A helmet with the 2024 NFL Draft in Detroit logo. [Kirby Lee-USA TODAY Sports]

LSU QB Would Be His Pick, ESPN NFL Analyst Edwards Says

The Major League Baseball season hasn’t reached the second week of play yet, but the NFL continues to draw headlines.

The 2024 draft kicks off April 25. Speculation heated up about who picks quarterbacks Drake Maye, Jayden Daniels, Caleb Williams and others. Former Eagles’ defensive back, NFL coach and current ESPN analyst Herm Edwards joined SportScene with Steve Russell to discuss the quarterback class, the importance of the combine and how the media has changed the NFL.

The quarterback dilemma

Chicago. North Carolina. New England. All three have the top three draft picks and all want a quarterback. There’s no strong agreement, but Daniels, Maye and Williams are expected to be drafted before any other players.

Daniels, in his season with LSU, had a completion percentage of 72.2%. He had 40 touchdowns and four interceptions. Daniels has improved his skills from the year before, which can be promising to teams that want a quarterback who can run and throw.

Maye, in his season with North Carolina, had a completion percentage of 63.3%. He had 24 touchdowns, but he threw nine interceptions. However, in 2022, he had a better season with 38 touchdowns and seven interceptions.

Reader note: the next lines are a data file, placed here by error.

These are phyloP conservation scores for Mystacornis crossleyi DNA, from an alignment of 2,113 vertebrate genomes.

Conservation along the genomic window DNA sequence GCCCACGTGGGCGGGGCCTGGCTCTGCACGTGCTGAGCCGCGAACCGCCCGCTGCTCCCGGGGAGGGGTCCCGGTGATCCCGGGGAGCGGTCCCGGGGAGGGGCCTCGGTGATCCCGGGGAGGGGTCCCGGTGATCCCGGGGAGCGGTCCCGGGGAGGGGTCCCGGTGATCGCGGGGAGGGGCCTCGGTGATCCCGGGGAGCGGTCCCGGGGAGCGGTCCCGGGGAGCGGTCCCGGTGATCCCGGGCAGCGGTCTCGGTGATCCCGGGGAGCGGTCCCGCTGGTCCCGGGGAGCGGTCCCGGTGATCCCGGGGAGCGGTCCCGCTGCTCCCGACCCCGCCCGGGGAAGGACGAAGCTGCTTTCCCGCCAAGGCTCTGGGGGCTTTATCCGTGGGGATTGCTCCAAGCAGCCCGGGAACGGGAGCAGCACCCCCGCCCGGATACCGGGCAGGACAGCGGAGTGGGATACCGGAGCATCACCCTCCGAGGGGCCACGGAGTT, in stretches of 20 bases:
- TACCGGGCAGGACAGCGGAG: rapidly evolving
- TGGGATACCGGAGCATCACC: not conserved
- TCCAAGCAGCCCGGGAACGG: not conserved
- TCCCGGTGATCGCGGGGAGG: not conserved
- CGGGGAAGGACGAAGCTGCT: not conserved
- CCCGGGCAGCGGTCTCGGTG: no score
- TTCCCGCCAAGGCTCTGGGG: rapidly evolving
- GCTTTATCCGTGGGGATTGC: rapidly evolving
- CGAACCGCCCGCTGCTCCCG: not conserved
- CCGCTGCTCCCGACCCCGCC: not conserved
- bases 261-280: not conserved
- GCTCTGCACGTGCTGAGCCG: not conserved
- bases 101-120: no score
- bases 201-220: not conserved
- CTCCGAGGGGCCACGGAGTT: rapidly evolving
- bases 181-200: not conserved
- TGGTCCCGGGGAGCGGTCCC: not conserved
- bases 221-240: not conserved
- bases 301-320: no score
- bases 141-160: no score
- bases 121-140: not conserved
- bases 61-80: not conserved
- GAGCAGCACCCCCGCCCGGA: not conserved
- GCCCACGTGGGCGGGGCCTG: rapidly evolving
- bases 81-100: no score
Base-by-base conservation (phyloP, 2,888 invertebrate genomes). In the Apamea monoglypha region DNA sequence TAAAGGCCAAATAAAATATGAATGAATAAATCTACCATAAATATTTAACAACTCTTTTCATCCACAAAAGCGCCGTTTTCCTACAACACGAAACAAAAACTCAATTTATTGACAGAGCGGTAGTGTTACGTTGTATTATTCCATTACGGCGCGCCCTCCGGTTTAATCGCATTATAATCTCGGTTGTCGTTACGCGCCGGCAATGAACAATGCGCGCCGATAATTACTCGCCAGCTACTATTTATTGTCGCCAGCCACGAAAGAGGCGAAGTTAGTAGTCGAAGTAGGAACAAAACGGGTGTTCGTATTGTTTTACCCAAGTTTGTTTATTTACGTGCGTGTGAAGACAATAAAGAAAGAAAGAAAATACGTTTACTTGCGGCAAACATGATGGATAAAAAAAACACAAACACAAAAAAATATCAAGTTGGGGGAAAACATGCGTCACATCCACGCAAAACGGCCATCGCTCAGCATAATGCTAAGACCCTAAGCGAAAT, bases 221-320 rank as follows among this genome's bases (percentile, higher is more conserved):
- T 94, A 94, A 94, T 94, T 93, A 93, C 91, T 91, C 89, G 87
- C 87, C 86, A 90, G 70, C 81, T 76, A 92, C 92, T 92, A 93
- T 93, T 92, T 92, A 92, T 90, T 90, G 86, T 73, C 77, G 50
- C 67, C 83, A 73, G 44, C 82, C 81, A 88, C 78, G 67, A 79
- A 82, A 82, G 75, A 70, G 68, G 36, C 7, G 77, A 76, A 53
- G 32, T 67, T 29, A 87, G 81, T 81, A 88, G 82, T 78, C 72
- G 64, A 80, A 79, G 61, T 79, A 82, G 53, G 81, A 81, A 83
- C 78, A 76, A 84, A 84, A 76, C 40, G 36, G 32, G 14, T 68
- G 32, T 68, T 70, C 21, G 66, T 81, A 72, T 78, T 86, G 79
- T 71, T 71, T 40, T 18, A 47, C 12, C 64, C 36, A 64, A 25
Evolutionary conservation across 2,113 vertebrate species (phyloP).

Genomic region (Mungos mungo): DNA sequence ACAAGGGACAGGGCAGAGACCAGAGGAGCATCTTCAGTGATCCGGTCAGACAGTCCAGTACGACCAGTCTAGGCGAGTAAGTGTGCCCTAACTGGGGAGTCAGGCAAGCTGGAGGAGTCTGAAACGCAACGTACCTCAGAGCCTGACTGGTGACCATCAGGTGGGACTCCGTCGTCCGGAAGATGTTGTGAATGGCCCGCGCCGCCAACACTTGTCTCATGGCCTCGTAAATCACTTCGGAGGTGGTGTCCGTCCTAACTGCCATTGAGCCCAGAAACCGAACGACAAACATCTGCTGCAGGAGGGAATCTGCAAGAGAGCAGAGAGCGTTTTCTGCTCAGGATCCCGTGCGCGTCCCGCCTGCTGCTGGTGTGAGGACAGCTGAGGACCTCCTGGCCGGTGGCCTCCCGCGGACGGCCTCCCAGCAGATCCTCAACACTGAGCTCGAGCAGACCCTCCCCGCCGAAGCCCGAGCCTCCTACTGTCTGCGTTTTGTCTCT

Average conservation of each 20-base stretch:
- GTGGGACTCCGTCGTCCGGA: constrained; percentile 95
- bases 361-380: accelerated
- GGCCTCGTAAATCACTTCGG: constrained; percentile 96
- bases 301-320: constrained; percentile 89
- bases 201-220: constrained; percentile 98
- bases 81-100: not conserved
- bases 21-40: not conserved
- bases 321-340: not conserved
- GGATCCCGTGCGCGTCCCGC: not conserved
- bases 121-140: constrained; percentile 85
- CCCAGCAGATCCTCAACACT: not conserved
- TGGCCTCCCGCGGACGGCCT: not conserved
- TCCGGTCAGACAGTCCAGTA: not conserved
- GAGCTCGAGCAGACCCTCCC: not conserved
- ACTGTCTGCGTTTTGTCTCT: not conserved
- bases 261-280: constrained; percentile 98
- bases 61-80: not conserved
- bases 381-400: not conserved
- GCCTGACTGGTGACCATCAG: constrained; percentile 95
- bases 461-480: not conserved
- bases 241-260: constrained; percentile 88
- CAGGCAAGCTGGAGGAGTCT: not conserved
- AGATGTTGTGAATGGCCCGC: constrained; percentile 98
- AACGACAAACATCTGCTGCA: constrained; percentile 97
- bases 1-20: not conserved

Williams, the former USC quarterback, had his best season in collegiate football. He had a 68.6% completion rate with 30 touchdown. He had the least amount of interceptions out of the three with five.

However, Edwards said that if he was still in the league, he’d take Daniels:

The combine: does it matter?

The combine that happened in February brought fans some of the fastest sprints seen. But there are countless factors that can decide a player’s performance: sleep, food, travel and more. Coaches rarely decide on drafting the player solely on that performance. They look at tapes and previous games as well as cognitive tests. However, at times, Edward said, coaches hope players don’t have great combines:

The media’s impact on NFL decisions

With social media, new outlets compete with legacy outlets. The 24-hour sport networks like ESPN feature talk shows with time that needs to be filled. Because the amount of information that is publicly available increased, the knowledge of fans increased too.

News articles have popped up featuring mock drafts. Fans call into radio shows to discuss the picks they want to see. This pressure builds on teams to choose fan-favorite rather than a player they feel might have the edge.

Edwards talked about this concept:

A similar problem has risen with coaching. When people like Bill Belichick becomes available, fans expect their teams to scoop him up.  Edwards said teams sometimes choose hot candidates to appease fans:

About Liana Handler

Liana Handler is a sophmore at the University of Florida, studying sports journalism.

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